I own an original single of Fats Domino’s Blueberry Hill. It is a 1960 Dutch release on the Imperial label, catalogue number AI 107. The story of getting into possession of the single contains a school-journey, plaster and guilt.
The school-journey, a yearly phenomenon, always generated lots of anticipation. In 1977 I was 11 years old and was in fifth grade of elementary school “de Wegwijzer” in Heerhugowaard, The Netherlands. On May 26th we were to go to a themepark (I don´t remember which one exactly). It was a beautiful day, almost summer (temperature-wise). Everything indicated that the coming summer was going to be as beautiful as the summer of 1976, when even the school roster was altered, because of the continuing high temperatures.
Anyway, the bus drove off with everybody in high spirits for a great day of children’s pleasures. Halfway through the journey we stopped: get off the bus for a short while, eat, drink, and then continue the journey. In the meantime we could play somewhat. Jumping over (small) ditches, great fun! Until the moment I misjudged a jump and seemed to fall somewhat unluckily. But, thankfully, I could catch myself using my arms.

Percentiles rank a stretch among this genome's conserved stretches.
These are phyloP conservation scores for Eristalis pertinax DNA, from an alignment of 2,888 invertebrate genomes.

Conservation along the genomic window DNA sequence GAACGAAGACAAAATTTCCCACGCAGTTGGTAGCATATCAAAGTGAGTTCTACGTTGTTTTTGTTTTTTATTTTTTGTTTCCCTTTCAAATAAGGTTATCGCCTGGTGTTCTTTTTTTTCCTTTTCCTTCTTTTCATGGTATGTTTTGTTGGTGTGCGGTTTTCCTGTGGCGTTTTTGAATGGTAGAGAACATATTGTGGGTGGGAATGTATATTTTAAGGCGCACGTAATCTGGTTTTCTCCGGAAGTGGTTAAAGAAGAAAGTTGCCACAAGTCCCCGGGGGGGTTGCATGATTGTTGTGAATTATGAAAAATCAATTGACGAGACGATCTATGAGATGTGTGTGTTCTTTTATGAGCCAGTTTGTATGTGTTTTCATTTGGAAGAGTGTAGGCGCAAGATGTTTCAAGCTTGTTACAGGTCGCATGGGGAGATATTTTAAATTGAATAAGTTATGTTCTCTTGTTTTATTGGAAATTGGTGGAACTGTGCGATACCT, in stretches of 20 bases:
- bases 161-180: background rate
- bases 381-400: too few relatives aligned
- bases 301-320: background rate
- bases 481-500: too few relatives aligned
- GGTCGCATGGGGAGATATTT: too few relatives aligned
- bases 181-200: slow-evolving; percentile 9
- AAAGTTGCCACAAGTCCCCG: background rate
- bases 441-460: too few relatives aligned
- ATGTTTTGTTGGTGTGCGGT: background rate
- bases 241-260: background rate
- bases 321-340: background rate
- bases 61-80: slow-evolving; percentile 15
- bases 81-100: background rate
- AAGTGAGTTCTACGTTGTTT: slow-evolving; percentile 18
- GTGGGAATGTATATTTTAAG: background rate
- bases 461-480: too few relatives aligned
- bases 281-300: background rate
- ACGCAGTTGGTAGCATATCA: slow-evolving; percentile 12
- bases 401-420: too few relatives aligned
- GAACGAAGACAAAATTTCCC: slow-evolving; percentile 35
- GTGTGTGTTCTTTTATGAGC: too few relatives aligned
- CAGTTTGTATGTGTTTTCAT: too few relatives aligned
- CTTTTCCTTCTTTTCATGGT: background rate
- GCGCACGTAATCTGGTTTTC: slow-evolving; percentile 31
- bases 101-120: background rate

But, something was off. I was in pain, and lots too. It was estimated that it was nothing really serious and off we went to the theme park. I grew ever more silent and pale and my arms hurt badly. I lost my appetite. Once we got to the theme park we went to the first aid post at the park. My arms had turned into an unnatural color (I seem to remember they were red containing white spots). But the first aid ‘specialists’ had good tidings (for the guides anyway): a minor bruise. It would soon heal itself.
The rest of the day I was apathetic, didn’t feel like doing anything and had excruciating pain. I remember vividly I couldn’t move my arms at all. It seemed it was something serious, but the first aid post had said that…